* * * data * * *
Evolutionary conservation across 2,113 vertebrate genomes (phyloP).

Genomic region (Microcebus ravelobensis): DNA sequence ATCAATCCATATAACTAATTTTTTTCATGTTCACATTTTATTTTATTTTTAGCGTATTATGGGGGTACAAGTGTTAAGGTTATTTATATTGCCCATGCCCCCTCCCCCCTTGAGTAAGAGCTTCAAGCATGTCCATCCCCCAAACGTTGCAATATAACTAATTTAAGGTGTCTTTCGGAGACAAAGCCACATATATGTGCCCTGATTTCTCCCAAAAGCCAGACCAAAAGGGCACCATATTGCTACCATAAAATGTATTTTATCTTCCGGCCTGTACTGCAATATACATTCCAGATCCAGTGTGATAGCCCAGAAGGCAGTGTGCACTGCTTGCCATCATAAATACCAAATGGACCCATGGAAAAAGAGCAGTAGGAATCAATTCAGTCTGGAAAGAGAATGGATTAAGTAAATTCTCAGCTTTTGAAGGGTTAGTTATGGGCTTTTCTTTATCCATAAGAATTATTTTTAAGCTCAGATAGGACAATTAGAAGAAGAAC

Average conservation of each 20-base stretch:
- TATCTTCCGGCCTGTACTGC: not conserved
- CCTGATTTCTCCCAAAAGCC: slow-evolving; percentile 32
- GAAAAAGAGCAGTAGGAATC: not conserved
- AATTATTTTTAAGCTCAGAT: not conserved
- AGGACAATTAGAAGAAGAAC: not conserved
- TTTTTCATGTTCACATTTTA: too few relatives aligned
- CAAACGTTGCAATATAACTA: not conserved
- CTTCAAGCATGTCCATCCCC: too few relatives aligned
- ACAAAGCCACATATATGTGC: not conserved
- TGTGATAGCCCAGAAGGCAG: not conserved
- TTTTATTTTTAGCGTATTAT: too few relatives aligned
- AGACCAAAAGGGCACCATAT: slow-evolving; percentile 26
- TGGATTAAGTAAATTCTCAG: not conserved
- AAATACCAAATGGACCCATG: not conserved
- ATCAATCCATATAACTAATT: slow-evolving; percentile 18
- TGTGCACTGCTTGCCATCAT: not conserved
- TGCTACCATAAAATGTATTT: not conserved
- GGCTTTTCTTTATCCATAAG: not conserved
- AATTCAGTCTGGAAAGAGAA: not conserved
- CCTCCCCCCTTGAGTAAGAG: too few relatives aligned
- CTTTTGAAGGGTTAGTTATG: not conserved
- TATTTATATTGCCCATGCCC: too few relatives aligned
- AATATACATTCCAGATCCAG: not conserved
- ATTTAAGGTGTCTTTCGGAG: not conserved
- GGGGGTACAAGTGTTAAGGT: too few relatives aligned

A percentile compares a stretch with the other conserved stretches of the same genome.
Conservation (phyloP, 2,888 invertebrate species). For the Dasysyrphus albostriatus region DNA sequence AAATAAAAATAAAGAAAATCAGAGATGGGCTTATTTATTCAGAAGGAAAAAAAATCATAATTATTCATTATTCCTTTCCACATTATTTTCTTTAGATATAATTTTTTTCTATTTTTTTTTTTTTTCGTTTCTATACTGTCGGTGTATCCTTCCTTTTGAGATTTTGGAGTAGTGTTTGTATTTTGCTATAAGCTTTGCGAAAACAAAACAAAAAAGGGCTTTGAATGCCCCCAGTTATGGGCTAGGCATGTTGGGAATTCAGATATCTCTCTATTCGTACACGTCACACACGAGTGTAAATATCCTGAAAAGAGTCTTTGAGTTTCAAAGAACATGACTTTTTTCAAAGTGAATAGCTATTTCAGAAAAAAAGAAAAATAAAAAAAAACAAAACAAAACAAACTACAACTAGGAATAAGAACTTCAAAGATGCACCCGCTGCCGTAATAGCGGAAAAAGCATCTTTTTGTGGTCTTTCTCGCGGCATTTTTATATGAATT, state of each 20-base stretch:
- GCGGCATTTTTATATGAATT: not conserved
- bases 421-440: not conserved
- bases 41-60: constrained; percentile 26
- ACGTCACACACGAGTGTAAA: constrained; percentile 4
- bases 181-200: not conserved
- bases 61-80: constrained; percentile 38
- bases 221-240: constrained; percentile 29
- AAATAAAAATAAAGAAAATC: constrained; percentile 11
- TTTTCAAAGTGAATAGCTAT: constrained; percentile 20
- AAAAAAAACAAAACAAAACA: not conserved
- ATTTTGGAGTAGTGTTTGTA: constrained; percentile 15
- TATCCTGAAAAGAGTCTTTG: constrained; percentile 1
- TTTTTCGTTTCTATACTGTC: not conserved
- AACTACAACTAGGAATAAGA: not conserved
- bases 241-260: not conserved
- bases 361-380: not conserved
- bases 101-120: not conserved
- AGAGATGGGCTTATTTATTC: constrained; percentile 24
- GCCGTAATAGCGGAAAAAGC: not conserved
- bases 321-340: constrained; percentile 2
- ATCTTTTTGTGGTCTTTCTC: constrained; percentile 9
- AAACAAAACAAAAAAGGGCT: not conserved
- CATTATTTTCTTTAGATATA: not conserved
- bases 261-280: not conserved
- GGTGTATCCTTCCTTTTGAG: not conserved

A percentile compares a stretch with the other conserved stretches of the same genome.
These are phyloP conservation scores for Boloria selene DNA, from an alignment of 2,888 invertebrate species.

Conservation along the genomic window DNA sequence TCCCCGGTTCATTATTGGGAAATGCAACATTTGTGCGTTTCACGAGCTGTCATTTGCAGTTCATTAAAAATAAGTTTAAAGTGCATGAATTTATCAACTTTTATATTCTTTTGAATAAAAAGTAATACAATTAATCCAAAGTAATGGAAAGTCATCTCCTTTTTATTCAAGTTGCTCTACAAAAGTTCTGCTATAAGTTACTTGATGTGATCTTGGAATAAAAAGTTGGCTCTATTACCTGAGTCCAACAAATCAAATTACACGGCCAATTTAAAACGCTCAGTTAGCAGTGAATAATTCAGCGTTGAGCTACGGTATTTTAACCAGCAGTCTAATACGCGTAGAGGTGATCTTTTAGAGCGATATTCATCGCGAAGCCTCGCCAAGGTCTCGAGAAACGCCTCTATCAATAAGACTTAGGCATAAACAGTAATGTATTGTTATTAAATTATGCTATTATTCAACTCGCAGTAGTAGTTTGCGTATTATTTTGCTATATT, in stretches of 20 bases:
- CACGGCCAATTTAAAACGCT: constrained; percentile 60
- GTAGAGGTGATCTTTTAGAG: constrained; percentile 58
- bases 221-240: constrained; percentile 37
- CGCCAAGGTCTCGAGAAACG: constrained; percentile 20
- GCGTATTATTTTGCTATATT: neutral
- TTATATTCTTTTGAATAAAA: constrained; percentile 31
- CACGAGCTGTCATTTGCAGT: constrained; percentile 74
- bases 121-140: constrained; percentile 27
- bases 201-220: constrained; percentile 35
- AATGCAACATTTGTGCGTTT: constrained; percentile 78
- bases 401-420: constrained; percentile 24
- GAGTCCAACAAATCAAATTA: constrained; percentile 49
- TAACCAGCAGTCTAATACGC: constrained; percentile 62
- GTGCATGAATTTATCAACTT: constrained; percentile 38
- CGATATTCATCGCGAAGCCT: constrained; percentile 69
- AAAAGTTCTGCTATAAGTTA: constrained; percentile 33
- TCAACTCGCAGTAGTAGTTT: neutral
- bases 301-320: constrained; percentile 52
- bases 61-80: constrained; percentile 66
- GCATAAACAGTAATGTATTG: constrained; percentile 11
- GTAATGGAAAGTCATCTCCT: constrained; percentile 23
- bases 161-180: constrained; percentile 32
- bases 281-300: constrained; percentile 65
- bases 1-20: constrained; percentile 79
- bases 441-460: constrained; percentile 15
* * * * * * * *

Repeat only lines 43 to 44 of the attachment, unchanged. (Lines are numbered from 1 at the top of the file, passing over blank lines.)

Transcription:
- TTTTTCGTTTCTATACTGTC: not conserved
- AACTACAACTAGGAATAAGA: not conserved